(m)the Council is also reviewing and challenging various practices that were not highlighted by IICSA. Although the Council had (and will continue to have) many individual and private meetings with survivors to apologise for the failures to protect them, a general, public apology was not made at the time – though it is now felt that such an apology should have been given. A revised internal Reporting Protocol is in place to ensure that senior people are informed of incidents and become involved more quickly, and there are quarterly updates to all partners on any allegations and the actions taken. The statutory independent reviews to identify allegations will be used to create an annual report to elected members on the total number of allegations and the following responses;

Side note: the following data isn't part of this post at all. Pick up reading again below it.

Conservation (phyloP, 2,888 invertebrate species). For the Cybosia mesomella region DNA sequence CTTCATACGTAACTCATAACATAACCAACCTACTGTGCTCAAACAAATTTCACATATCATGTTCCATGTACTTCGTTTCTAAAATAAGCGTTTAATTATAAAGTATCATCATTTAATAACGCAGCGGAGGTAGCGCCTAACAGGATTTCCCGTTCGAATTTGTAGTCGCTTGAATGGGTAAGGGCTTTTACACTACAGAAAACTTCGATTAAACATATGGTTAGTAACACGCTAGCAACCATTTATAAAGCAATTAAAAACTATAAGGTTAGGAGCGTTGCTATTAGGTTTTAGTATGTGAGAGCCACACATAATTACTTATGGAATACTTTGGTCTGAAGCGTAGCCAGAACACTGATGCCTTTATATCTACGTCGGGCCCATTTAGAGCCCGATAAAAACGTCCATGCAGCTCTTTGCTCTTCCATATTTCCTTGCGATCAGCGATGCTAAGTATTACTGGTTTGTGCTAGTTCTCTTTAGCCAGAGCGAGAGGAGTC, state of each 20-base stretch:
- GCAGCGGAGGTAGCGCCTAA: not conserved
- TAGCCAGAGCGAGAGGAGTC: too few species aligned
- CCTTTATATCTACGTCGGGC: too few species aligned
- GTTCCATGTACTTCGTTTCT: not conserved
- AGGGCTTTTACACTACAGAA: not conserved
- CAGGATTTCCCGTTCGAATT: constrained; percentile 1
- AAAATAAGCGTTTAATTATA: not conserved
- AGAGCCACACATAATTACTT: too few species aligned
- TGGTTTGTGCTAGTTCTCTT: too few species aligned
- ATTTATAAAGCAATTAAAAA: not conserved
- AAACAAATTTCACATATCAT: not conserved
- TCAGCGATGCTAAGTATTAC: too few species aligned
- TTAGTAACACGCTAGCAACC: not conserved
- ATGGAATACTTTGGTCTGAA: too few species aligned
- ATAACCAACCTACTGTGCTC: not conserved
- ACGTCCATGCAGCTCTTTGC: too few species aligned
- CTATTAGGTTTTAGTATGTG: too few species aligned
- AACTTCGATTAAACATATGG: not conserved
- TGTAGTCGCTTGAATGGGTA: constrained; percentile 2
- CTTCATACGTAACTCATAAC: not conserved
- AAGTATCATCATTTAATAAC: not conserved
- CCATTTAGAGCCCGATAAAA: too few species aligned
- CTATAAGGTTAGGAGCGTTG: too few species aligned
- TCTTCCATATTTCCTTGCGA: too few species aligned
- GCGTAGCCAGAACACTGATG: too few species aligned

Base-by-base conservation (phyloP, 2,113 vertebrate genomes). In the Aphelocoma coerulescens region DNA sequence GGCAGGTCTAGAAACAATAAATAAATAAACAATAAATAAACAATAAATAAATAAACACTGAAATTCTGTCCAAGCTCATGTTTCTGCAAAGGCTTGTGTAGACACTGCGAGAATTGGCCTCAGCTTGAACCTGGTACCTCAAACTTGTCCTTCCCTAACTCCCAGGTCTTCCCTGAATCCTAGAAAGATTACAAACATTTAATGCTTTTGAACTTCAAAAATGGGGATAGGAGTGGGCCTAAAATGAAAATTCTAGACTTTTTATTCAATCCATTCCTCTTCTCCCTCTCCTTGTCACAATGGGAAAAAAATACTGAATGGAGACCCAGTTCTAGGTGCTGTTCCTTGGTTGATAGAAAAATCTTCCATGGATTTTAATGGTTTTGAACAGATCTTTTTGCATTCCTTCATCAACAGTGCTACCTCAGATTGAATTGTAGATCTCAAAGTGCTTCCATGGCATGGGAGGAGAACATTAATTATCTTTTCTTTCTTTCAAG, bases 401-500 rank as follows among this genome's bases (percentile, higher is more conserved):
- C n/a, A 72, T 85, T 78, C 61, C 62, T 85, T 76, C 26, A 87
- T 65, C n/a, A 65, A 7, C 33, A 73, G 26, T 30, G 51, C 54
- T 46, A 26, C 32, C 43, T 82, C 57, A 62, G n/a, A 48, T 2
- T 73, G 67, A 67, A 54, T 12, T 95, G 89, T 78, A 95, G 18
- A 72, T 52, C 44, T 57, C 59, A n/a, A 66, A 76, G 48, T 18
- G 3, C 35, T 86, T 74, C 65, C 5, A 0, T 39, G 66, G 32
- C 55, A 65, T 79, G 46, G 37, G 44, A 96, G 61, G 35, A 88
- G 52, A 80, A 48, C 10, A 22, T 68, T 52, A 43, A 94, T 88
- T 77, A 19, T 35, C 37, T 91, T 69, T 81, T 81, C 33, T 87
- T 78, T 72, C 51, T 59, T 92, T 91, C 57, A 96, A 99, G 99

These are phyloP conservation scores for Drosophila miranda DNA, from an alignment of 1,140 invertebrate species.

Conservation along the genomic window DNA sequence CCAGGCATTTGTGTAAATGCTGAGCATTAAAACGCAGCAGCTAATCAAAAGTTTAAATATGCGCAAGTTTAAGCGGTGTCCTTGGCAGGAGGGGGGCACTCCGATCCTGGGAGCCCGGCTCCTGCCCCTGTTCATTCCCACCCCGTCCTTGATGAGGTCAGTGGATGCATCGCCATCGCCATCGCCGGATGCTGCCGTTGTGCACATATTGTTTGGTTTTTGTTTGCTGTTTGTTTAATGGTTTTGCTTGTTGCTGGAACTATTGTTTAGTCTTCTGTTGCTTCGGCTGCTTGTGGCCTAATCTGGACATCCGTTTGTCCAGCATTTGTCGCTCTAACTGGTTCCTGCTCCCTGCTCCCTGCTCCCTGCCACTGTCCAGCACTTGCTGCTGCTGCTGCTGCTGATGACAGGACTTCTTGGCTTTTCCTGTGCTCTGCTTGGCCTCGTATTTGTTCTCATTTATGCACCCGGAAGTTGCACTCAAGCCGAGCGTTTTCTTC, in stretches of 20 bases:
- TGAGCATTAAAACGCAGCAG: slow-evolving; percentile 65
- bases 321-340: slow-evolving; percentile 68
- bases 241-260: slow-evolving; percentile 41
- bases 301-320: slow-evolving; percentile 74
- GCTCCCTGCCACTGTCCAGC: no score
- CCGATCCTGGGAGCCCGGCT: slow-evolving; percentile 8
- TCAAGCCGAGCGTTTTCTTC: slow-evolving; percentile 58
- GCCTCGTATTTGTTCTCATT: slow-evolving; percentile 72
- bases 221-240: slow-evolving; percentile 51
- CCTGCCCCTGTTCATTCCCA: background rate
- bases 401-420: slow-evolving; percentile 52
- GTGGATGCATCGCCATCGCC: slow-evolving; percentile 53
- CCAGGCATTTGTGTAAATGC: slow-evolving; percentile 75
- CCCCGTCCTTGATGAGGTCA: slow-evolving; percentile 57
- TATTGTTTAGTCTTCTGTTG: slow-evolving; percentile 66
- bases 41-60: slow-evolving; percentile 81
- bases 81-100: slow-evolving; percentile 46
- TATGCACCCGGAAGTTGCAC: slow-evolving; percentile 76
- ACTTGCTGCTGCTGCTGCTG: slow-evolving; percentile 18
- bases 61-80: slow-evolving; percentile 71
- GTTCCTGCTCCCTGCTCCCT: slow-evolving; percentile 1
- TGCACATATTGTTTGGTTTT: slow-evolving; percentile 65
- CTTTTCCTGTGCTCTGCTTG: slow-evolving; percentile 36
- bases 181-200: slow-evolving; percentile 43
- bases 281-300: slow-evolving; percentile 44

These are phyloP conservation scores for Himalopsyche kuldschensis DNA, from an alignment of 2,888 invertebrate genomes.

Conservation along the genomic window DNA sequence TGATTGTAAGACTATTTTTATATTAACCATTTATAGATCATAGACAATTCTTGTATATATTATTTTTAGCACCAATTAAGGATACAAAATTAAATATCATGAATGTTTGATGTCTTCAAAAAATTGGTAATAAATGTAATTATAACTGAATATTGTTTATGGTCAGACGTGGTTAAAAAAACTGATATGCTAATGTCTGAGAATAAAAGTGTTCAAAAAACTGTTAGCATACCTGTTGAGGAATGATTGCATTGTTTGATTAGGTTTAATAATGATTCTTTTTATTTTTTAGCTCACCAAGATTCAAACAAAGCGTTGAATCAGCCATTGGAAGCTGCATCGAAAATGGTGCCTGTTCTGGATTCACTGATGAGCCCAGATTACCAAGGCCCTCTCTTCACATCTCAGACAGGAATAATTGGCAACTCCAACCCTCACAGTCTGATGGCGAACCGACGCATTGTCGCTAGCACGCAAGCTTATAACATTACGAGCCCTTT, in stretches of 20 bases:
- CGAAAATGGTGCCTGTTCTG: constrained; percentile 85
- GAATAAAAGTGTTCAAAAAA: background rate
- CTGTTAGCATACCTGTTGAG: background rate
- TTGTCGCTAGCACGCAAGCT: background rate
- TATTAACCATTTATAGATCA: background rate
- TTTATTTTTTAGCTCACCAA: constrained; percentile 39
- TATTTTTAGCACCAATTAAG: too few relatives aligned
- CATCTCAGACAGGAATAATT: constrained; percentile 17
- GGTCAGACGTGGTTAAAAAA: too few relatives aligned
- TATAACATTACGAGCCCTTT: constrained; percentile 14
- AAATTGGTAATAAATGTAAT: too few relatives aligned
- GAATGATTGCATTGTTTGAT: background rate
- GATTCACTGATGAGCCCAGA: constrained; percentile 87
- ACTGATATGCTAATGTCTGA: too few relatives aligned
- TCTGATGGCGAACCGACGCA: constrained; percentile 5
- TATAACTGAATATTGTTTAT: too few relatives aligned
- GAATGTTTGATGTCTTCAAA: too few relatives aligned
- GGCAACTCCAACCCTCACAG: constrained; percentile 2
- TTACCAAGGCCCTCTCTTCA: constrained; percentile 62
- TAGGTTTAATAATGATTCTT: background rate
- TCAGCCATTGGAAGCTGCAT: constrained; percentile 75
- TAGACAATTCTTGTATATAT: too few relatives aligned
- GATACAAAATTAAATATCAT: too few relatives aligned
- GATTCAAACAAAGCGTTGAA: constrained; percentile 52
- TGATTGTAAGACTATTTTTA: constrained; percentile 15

(n) all allegations are risk-assessed immediately and responded to within 24 hours. They are investigated through a multi-agency approach under safeguarding, in partnership with the Police, with a designated officer in place to coordinate the case. Complaints relating to an aspect of care (which should not be confused with allegations of abuse) are managed under a clear, statutory complaints process, with an initial acknowledgement sent within 10 days;
(o) given the potential trauma involved, support is provided to citizens in accessing the records of their time as a child in care – particularly as records from the 1960s and 1970s can be minimal, as they were often destroyed six months after a child in care became an adult. A dedicated officer is in place to compile the personal records of people who have been in care, and to go through the individual record with the person concerned;